Two Young Black Girls Find Trigonometric Proof Of The Pythagorean Theorem

The fundamental principle of geometry was said to be impossible to prove using trigonometry, but these brilliant minds found a way.

Meet Calcea Johnson and Ne'Kiya Jackson. These two young Black students are mathematical prodigies who attended St. Mary’s Academy in New Orleans. They are history-making teens who solved and showed proof of the age-old math giant, the Pythagorean Theorem ( a² + b² = c²). Many high schoolers are familiar with this equation, but proving it?

Students at St. Mary’s were offered a challenge by their math teacher, Michelle Blouin Williams, to create a proof of the Pythagorean Theorem. And there was a cash incentive of $500 on the line. There have been more than 300 documented proofs of the Pythagorean Theorem using algebra and geometry. Still, for 2,000 years, proof using trigonometry was thought to be impossible, and that was the task at hand.

For two months, the girls hunkered down and put in work trying to solve the seemingly impossible. Even Mrs. Williams didn't think there was a solution. Mrs. Williams said, “I was just looking for some ingenuity, you know—”

And then, one day, they cracked the trigonometry code, and the girls called their solve the Waffle Cone. They explained in an interview with 60 Minutes:

Calcea Johnson: To start the proof, we start with just a regular right triangle where the angle in the corner is 90°. And the two angles are alpha and beta. So then what we do next is we draw a second congruent, which means they're equal in size. Then, we start creating similar but smaller right triangles that go in a pattern like this. And then it continues for infinity. And eventually it creates this larger waffle cone shape.

Ne'Kiya Jackson: Okay. So you have a right triangle, 90° angle, alpha and beta. Okay, I have a right triangle inside of the circle. And I have a perpendicular bisector at OP to divide the triangle to make that small right triangle. And that's basically what I used for the proof. That's the proof.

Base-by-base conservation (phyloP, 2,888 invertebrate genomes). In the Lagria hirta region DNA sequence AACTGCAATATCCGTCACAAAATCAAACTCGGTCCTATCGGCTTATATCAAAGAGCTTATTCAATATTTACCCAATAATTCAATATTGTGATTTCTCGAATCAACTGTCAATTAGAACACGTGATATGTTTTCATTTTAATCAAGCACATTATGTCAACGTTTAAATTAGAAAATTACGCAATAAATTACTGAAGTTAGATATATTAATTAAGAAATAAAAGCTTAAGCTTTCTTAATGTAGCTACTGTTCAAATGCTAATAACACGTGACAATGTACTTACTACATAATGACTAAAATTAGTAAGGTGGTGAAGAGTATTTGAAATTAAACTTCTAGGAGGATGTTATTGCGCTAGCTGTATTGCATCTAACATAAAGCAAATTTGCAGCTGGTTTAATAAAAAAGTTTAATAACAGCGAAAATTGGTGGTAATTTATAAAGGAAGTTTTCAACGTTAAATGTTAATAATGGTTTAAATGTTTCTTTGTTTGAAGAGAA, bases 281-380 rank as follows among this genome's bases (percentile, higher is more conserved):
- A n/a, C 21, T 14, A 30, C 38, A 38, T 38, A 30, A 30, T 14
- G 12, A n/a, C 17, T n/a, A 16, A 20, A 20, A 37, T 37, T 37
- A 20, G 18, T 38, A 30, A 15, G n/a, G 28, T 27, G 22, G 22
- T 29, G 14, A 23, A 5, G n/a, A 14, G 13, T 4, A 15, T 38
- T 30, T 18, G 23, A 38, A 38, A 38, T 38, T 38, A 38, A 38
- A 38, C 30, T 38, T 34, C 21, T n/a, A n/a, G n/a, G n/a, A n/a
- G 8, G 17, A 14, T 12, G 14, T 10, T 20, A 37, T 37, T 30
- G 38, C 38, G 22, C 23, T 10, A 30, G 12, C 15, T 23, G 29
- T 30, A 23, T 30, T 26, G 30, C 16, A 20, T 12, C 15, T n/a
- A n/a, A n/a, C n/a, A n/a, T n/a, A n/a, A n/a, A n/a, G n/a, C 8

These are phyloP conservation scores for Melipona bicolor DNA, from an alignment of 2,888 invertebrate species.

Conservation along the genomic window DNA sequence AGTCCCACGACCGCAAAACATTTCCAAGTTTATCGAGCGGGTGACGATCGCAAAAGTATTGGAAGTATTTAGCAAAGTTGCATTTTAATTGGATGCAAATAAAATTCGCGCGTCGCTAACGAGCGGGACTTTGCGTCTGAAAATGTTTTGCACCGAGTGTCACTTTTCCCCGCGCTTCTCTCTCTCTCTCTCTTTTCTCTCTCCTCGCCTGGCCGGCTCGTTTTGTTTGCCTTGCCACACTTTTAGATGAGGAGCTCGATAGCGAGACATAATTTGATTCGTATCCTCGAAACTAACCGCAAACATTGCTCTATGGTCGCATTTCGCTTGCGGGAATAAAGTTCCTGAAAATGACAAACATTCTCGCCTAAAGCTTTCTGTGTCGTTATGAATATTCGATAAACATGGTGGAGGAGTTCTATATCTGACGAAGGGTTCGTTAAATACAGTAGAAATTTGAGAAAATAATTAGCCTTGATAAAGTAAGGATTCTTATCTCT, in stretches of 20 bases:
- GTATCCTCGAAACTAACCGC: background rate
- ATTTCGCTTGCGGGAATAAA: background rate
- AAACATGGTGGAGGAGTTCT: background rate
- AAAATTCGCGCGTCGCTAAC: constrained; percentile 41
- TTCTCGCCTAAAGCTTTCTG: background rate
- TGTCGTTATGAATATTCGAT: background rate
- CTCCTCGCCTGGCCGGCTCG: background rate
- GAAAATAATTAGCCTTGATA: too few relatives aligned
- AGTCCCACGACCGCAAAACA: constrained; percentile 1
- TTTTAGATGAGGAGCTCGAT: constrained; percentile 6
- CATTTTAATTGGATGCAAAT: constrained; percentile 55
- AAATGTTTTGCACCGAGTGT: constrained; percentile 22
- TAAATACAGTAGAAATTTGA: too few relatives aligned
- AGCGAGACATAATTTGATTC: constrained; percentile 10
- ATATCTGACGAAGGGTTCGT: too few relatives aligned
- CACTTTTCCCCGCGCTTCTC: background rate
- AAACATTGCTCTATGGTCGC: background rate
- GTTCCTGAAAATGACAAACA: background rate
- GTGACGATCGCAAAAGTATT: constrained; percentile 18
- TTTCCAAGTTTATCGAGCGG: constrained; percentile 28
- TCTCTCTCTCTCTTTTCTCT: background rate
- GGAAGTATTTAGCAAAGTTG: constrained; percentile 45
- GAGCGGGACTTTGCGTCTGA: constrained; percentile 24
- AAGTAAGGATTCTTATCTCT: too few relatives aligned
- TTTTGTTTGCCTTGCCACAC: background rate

Is anyone else still lost?

Two Black Female High School Seniors May Have Discovered a New Proof For 2,000-Year-Old Math Theorem

Well, just know that Johnson and Jackson have joined the most exclusive club in mathematics as they both independently came up with proof that only used trigonometry. This feat is said to have been documented once before by mathematician Jason Zimba in 2009 – one in 2,000 years. 

Even after all of that, both Jackson and Johnson don’t even believe their geniuses or think they’re necessarily “good at math.”

When asked if the girls were unicorns, or rather, special students with special abilities, Mrs. Williams said, “Oh, no, no. If they are unicorns, then every single lady who has matriculated through this school is a beautiful, Black unicorn.”

That’s the beauty of St. Mary’s–every single student is a brilliant star. While the school is proud of Johnson and Jackson, their accomplishment is par for the course in attending a school like this one.

Gloria Ladson-Billings, professor emeritus at the University of Wisconsin, has studied how best to teach African American students. She said, “Many of our young people have their ceilings lowered, that somewhere around fourth or fifth grade, their thoughts are, ‘I'm not going to be anything special.’ What I think is probably happening at St. Mary's is young women come in as, perhaps, ninth graders and are told, "Here's what we expect to happen. And here's how we're going to help you get there."

At St. Mary's, half the students get scholarships subsidized by fundraising to defray the $8,000-a-year tuition. There’s no test to get in, but there is a standard of excellence to uphold.

The school boasts a 100% graduation rate. Last year, when Johnson and Jackson graduated, all their classmates went to college and got scholarships. Ne'Kiya got a full ride to the pharmacy school at Xavier University in New Orleans. Calcea, the class valedictorian, is studying environmental engineering at Louisiana State University.

Cheers to both young ladies for showing what is possible when learning and growth are supported in high school.

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